Pre feasibility Study

COLD STORAGE
(Fruit & Vegetable)

Small and Medium Enterprise Development Authority
Government of Pakistan
www.smeda.org.pk
HEAD OFFICE
Small and Medium Enterprise Development Authority, 6th Floor,LDA Plaza ,Egerton Road. Lahore, Pakistan Tel: 92-42-111-111-456 Fax: 92-42-6304926-7, Email: helpdesk@smeda.org.pk

REGIONAL OFFICE PUNJAB
6th Floor,LDA Plaza ,Egerton Road. Lahore, Pakistan Tel: 92-42-111-111-456 Fax: 92-426304926-7, Email: helpdesk@smeda.org.pk

REGIONAL OFFICE SINDH
5th floor, Bahria Complex-II, Moulvi Tameezuddin Khan Road, Karachi Tel: 92-21-111-111-456, 5610432, 5610536, 5610459, Fax: 92-21-5610572. Email: helpdeskkhi@smeda.org.pk

REGIONAL OFFICE NWFP
Ground Floor, State life Building, The Mall, Peshawar Cantt. Tel: 92-91-111-111-456, 92-919213046-7 Fax: 92-91-286908, Email: helpdesk-pew@smeda.org.pk

REGIONAL OFFICE BALOCHISTAN
Bunglow No.15-A Chaman Housing Scheme, Airport Road, Quetta Tel: 92-81-831702, 92-81831623 Fax: 92-81-831922, Email: helpdeskqta@smeda.org.pk

February, 2009

Pre feasibility Study

Cold Storage (Fruit & Vegetable)

TABLE OF CONTENT

1 2 3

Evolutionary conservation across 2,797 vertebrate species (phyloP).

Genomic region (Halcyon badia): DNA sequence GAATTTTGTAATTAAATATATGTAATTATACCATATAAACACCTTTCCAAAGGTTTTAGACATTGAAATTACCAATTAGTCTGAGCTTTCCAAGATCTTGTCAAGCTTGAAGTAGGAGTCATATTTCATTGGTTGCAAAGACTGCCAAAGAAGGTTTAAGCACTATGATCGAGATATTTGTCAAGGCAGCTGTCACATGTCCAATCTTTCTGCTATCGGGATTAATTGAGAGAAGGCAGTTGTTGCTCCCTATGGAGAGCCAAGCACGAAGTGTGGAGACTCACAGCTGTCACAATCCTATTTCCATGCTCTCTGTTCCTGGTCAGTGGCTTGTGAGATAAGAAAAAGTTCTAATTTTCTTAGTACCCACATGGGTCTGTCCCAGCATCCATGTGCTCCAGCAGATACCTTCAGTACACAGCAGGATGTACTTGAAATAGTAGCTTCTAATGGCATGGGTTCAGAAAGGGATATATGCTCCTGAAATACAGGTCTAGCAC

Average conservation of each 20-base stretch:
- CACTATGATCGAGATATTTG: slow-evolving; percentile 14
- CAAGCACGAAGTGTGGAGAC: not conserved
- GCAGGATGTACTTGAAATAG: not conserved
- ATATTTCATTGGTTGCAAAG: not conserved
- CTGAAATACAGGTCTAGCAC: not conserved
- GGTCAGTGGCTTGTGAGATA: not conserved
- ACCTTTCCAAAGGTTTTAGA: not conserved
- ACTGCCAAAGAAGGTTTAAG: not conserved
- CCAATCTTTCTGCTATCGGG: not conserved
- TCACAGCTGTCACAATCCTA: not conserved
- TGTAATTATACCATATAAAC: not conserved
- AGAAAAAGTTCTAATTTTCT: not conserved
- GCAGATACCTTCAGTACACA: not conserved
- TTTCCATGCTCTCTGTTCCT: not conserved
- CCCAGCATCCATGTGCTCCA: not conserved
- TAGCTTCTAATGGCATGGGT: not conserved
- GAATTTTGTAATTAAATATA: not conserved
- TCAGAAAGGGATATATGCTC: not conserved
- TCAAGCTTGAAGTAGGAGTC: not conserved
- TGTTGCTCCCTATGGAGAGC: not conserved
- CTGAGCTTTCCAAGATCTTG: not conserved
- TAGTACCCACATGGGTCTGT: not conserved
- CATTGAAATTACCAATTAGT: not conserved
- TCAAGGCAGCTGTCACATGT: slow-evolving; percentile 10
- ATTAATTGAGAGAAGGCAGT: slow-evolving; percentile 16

INTRODUCTION TO SMEDA ......................................................................4 PURPOSE OF THE DOCUMENT .................................................................4 PROJECT PROFILE ......................................................................................4 3.1 3.2 3.3 3.4 3.5 3.6 3.7 3.8 3.9 3.10 3.11 3.12 3.13 PROJECT BRIEF ............................................................................................4 STORAGE OF POTATO ...................................................................................5 OPPORTUNITY RATIONALE ...........................................................................6 MARKET ENTRY TIMINGS.............................................................................7 PROPOSED LOCATION ...................................................................................7 PROPOSED BUSINESS LEGAL STATUS ............................................................7 LEGAL BENEFIT ............................................................................................7 PROPOSED CAPACITY ...................................................................................8 PROJECT INVESTMENT ..................................................................................8 PROPOSED PRODUCT MIX ..........................................................................8 RECOMMENDED PROJECT PARAMETERS .....................................................8 KEY SUCCESS FACTORS/ PRACTICAL TIPS FOR SUCCESS.............................8 STRATEGIC RECOMMENDATIONS ...............................................................9